Lord Byron called Venice (Venezia) "a fairy city of the heart." La Serenissima, "The Most Serene," is an improbable cityscape of stone palaces that seem to float on water, a place where cats nap on Oriental marble windowsills set in colorful plaster walls. Candy-striped pylons stand sentry outside the tiny stone docks of palazzi whose front steps descend into the gently lapping waters of the canals that lace the city.
In Venice, cars are banned -- every form of transportation floats, from water taxis and vaporetti (the public "bus" ferries) to ambulance speedboats and garbage scows. Venice is a place where locals stop at the bacaro (wine bar) to take un ombra (literally "a little bit of shade," in practice, a glass of wine) and munch on cicchetti (tapaslike snacks) or linger over exquisite restaurant seafood dinners.
It is also a city of great art and grand old masters. Venetian painting featured early masters such as the Bellini clan -- Jacopo from the 1420s, sons Giovanni and Gentile from the 1460s. By the early 1500s, Venice had taken the Renaissance torch from Florence and made it its own, lending the movement the new color and lighting schemes of such giants as Giorgione, Tiziano (Titian), Paolo Veronese, and Tintoretto.
So much for Venice the Serenissima. There's also Venice the insanely popular and overcrowded. Certainly, the tourists can seem inescapable, and prices can be double or triple here what they are elsewhere in Italy.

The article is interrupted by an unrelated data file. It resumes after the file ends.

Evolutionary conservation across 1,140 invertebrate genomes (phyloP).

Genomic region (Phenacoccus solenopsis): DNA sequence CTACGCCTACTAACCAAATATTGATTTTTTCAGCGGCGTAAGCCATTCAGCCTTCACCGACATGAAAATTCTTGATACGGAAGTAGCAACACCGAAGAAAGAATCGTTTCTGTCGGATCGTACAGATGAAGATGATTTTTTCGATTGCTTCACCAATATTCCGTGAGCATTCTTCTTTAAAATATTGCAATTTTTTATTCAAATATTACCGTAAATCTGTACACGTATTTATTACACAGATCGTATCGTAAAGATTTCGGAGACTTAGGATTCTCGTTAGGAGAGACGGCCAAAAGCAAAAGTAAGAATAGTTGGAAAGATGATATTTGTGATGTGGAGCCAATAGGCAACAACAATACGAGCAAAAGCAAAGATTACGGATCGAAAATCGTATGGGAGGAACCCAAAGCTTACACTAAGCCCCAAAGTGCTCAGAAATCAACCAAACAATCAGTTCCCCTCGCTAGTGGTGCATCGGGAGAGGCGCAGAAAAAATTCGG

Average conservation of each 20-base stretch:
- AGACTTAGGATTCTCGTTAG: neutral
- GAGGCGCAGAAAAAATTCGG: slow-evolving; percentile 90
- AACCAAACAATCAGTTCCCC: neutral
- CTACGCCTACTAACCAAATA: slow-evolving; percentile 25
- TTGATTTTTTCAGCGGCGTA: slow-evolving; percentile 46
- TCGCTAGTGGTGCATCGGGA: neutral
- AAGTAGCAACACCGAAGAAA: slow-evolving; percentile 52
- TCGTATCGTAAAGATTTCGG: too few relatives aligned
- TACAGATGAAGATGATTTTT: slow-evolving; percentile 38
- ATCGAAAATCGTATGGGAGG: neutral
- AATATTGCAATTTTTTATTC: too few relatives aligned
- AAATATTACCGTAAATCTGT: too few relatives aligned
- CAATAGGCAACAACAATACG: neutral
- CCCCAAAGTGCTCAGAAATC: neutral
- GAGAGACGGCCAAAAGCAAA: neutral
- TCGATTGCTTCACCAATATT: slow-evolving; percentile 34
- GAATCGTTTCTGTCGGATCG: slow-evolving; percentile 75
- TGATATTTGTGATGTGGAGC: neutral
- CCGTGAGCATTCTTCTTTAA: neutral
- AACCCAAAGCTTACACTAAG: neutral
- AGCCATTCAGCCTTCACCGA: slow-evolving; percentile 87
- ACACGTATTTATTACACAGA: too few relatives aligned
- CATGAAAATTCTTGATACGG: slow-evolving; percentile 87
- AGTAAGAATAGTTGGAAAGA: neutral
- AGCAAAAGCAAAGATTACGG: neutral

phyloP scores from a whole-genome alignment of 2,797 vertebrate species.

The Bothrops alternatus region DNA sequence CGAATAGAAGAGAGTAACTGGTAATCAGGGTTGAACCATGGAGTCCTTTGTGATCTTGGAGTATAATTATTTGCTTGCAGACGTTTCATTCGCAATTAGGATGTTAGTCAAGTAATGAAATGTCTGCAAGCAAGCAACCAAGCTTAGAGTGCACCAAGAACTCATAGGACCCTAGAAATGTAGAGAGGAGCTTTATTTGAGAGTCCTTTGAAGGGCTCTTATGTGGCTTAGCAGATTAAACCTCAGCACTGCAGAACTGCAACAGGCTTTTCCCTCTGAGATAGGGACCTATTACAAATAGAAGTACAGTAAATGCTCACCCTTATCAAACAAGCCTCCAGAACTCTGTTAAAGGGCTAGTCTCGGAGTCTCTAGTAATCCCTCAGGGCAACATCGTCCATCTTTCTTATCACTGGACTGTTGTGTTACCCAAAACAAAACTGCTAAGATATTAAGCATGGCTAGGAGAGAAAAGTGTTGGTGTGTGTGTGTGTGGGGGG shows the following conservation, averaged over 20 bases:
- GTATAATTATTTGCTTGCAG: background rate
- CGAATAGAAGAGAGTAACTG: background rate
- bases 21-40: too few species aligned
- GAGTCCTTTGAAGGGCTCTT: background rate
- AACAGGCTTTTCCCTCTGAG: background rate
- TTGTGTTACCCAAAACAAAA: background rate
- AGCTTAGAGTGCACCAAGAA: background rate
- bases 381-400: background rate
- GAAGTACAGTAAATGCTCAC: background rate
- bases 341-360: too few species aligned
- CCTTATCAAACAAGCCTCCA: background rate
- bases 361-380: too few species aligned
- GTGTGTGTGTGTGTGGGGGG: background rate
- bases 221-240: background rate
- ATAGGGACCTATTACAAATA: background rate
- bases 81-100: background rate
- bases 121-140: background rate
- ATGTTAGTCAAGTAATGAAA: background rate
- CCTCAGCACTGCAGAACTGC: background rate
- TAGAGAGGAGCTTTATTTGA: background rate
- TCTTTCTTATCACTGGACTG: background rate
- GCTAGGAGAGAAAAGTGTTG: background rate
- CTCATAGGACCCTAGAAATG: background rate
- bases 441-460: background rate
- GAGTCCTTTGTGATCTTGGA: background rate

But visitors flock to this canalled wonder for very good reason: Venice is extraordinary, it is magical, and it is worth every cent. Its existence defies logic, but underneath its otherworldly beauty and sometimes-stifling tourism, Venice is a living, breathing, singular city that seems almost too exquisite to be genuine, too fragile to survive the never-ending stream of visitors who have been making the pilgrimage here for 1,500 years.
As barbarian hordes washed back and forth across the Alps during the decline of the Roman Empire (starting in the 4th c.), inhabitants of the Veneto flatlands grew tired of being routinely sacked and pillaged along the way. By the 6th century, many had begun moving out onto the mud-flat islands of the marshy lagoon, created by what was in ancient times the Po River delta, to take up fishermen's lines or trading ships. When they saw that one barbarian horde, the Lombards, had stayed to settle the upper Po valley (still called Lombardy), these Veneti decided to remain on their new island homes and ally themselves instead with the eastern remnant of the old Roman Empire, Byzantium.
Oddly, what we now consider central Venice was the last area settled. After Attila the Hun rampaged through, citizens of the Roman town of Altino moved out onto Torcello and founded a tidy commercial empire under the control of the Byzantine emperor -- ironic, since Torcello's star has long since fallen and it is now the least built-up of all of greater Venice's major inhabited islands. Townsfolk from Oderzo moved to Malamocco and made it the lagoon's political capital (the original site is now underwater, and the Malamocco that survives nearby is a fishing village on the southern stretch of the Lido, near the golf course). After barely defeating Charlemagne's son Pepin there in 810, the capital was moved to the more protected Rialto islands -- now central Venice.